When Joanne Chang ’91 was approached by a cable TV network in 2006 to host a show about the science of sweets, she was thrilled. The owner of the landmark Flour Bakery and graduate of Harvard College, where she was an applied mathematics concentrator, Chang always enjoys discussing her pastries, but she loves talking about them at the molecular level best.
So she was disappointed when out jumped celebrity chef Bobby Flay, challenging her to a cook-off of her famous sticky buns for his show “Throwdown.” There would be no science TV show. It had all been a ruse.
But Chang got her moment in the sun Monday evening at the Science Center where, to a packed house, she delved into the basis of sweets as part of the Science and Cooking lecture series sponsored by the Harvard School of Engineering and Applied Sciences.
Reassuring the crowd that there was cake waiting to be had after the lecture, Chang whet the audience’s appetites with pictures of her breads, cakes, pies, and creampuffs.
“You start with a certain number of ingredients. But based on portion, temperature, time, you end up with fantastically different products,” she said.
Most recipes use the same ingredients, she said, meaning butter, sugar, and eggs — and of course flour, the night’s star ingredient. Chang explained the differences between all-purpose, pastry, and cake flours, which vary in their levels of gluten.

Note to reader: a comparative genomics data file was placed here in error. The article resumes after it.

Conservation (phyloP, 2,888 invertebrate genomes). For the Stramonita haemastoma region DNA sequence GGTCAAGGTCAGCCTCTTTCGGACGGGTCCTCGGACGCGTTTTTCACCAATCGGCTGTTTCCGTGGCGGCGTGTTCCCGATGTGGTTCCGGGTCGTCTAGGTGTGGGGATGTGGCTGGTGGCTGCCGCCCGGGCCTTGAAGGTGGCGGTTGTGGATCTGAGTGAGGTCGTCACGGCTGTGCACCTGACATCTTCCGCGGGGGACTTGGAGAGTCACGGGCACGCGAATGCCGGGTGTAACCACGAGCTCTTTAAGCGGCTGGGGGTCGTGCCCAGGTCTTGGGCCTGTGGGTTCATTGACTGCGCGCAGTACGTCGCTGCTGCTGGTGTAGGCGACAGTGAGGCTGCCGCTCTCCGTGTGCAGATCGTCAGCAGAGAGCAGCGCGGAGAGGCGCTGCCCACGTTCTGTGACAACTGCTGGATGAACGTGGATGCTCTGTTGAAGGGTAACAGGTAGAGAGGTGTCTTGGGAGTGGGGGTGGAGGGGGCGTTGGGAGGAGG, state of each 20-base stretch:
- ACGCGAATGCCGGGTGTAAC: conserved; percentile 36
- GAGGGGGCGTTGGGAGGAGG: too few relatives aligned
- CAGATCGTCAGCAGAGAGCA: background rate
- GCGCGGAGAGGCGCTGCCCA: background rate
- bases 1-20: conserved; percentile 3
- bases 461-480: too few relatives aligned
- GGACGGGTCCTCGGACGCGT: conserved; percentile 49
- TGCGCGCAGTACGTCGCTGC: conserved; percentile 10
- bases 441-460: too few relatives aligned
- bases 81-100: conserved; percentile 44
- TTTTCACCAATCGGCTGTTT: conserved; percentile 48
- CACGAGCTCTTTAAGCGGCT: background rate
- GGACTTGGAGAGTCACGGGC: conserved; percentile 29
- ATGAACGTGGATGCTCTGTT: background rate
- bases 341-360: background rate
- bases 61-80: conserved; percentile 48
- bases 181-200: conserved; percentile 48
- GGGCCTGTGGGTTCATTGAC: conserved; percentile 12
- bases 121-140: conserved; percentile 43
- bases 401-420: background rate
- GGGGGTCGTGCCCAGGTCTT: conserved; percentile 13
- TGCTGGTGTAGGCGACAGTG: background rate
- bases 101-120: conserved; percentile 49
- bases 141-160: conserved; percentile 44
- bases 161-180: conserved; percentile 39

Gluten was the night’s buzzword. It’s responsible for really good bread because the gluten serves as food for the yeast that eats it and digests it, “making gas bubbles, causing bread to rise,” Chang explained. But gluten is also the culprit to blame for a tough cake.
Chang spent most of the night offering the scientific backdrop of baking, with helpful hints for novice chefs, and addressing common kitchen pitfalls. Calibrate your ovens, she warned the crowd, since most are 30 degrees off. Always weigh your measured ingredients for accuracy. Demonstrating a simple baking technique with caramelized sugar, Chang created a spun-sugar net on a tower of cream puffs, known as croquembouche.
Chang said her baking is inspired by other chefs, by travel, by magazines, by Instagram, and by her staffers, who are always making suggestions and coming to her with ideas.
“Every recipe has been created,” said Chang. “We just make permutations of it.”
Now at work on a cookbook of low-sugar/no-sugar desserts — she refuses to work with artificial sweeteners — Chang is constantly testing recipes.
“A lot of baking is patience,” she said.
And with that, the door flung open, and out came the cake — enough to feed the crowd twice. It was light, moist, and perfect.